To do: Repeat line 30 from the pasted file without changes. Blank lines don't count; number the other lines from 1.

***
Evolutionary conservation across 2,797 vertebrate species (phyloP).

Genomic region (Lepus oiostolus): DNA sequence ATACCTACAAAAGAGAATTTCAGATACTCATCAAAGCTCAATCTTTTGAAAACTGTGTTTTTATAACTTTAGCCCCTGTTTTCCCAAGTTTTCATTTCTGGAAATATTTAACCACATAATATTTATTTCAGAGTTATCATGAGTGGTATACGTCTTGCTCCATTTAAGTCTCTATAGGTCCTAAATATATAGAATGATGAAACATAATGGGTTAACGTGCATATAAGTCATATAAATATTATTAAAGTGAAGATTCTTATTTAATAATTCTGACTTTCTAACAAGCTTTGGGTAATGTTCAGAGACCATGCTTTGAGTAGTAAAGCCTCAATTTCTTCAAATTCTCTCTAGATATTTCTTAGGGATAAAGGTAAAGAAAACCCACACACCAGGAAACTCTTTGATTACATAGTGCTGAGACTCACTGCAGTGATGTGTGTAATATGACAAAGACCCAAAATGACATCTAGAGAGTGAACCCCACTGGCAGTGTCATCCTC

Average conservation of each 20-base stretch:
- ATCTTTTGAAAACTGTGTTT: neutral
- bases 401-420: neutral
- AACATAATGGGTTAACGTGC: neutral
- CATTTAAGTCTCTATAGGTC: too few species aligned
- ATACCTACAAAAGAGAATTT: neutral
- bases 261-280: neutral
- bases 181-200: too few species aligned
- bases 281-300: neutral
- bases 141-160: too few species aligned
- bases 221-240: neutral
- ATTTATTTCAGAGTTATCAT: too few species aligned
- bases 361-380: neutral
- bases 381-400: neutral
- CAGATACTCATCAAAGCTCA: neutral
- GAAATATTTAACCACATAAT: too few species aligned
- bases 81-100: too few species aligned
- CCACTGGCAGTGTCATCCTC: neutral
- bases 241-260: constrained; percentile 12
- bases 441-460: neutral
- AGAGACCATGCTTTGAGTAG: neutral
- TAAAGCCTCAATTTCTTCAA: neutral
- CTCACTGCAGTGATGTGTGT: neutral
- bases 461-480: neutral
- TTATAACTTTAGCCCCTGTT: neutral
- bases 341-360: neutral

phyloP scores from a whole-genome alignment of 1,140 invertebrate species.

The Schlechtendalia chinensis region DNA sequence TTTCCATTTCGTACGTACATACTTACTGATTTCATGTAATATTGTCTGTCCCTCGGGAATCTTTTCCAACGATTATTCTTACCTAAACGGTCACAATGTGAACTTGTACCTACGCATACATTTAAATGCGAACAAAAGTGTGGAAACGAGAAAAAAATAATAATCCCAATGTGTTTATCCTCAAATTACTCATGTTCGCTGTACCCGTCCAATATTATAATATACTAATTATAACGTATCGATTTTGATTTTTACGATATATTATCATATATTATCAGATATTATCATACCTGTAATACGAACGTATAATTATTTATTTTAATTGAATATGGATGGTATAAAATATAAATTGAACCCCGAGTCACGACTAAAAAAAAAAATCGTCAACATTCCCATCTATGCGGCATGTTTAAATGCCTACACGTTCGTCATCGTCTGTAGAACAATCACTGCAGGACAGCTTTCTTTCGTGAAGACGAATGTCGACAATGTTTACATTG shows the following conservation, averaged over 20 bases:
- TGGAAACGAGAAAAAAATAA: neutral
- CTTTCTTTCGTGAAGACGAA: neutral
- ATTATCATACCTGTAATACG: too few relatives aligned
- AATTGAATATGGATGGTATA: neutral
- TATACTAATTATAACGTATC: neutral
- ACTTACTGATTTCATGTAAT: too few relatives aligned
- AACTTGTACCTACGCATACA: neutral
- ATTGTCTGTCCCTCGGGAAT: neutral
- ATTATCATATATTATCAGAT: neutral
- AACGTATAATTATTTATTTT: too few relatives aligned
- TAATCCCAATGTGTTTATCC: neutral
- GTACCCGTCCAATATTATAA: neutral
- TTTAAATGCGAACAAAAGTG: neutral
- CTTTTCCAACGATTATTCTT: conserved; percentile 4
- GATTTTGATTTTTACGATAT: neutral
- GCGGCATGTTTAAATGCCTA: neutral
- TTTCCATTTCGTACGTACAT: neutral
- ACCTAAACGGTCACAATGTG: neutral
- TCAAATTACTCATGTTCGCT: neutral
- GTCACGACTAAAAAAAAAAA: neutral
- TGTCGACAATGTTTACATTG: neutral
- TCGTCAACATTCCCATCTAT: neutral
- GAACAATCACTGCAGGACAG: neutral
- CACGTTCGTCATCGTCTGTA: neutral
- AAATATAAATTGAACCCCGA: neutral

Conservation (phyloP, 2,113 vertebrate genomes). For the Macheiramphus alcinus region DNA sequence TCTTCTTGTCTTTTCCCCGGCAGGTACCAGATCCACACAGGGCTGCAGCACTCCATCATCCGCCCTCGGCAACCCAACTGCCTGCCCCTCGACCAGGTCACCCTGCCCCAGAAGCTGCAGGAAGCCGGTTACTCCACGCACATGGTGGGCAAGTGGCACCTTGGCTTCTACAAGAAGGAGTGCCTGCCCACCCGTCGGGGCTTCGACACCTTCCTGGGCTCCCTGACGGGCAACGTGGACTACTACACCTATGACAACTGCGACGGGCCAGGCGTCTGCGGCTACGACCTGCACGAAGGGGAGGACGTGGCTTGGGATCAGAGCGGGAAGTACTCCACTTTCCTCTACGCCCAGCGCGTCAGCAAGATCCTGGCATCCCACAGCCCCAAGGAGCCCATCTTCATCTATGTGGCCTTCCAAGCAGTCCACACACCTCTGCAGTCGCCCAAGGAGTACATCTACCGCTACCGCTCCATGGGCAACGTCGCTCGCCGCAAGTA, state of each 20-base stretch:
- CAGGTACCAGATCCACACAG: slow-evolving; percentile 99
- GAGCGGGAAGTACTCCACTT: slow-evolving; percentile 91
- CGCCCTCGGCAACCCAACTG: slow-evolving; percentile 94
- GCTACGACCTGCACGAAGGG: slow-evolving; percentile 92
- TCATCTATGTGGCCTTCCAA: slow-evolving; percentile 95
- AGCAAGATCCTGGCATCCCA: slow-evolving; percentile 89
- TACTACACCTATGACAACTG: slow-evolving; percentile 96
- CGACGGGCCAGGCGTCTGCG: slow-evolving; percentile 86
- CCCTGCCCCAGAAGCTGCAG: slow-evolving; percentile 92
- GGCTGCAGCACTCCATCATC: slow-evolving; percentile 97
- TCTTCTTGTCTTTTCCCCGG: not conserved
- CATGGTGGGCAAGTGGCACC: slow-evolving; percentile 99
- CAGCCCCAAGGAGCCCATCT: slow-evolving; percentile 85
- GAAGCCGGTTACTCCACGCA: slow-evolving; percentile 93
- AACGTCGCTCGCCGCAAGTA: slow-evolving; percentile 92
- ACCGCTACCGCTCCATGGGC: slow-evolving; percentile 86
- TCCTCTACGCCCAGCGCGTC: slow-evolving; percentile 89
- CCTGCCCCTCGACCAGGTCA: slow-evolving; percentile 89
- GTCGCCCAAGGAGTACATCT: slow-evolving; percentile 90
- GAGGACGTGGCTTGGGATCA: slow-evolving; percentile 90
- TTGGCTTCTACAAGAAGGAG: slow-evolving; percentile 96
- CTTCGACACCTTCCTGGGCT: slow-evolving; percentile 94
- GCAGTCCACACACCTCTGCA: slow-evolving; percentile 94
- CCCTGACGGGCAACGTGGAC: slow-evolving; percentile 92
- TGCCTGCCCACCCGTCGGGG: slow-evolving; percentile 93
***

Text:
The Schlechtendalia chinensis region DNA sequence TTTCCATTTCGTACGTACATACTTACTGATTTCATGTAATATTGTCTGTCCCTCGGGAATCTTTTCCAACGATTATTCTTACCTAAACGGTCACAATGTGAACTTGTACCTACGCATACATTTAAATGCGAACAAAAGTGTGGAAACGAGAAAAAAATAATAATCCCAATGTGTTTATCCTCAAATTACTCATGTTCGCTGTACCCGTCCAATATTATAATATACTAATTATAACGTATCGATTTTGATTTTTACGATATATTATCATATATTATCAGATATTATCATACCTGTAATACGAACGTATAATTATTTATTTTAATTGAATATGGATGGTATAAAATATAAATTGAACCCCGAGTCACGACTAAAAAAAAAAATCGTCAACATTCCCATCTATGCGGCATGTTTAAATGCCTACACGTTCGTCATCGTCTGTAGAACAATCACTGCAGGACAGCTTTCTTTCGTGAAGACGAATGTCGACAATGTTTACATTG shows the following conservation, averaged over 20 bases: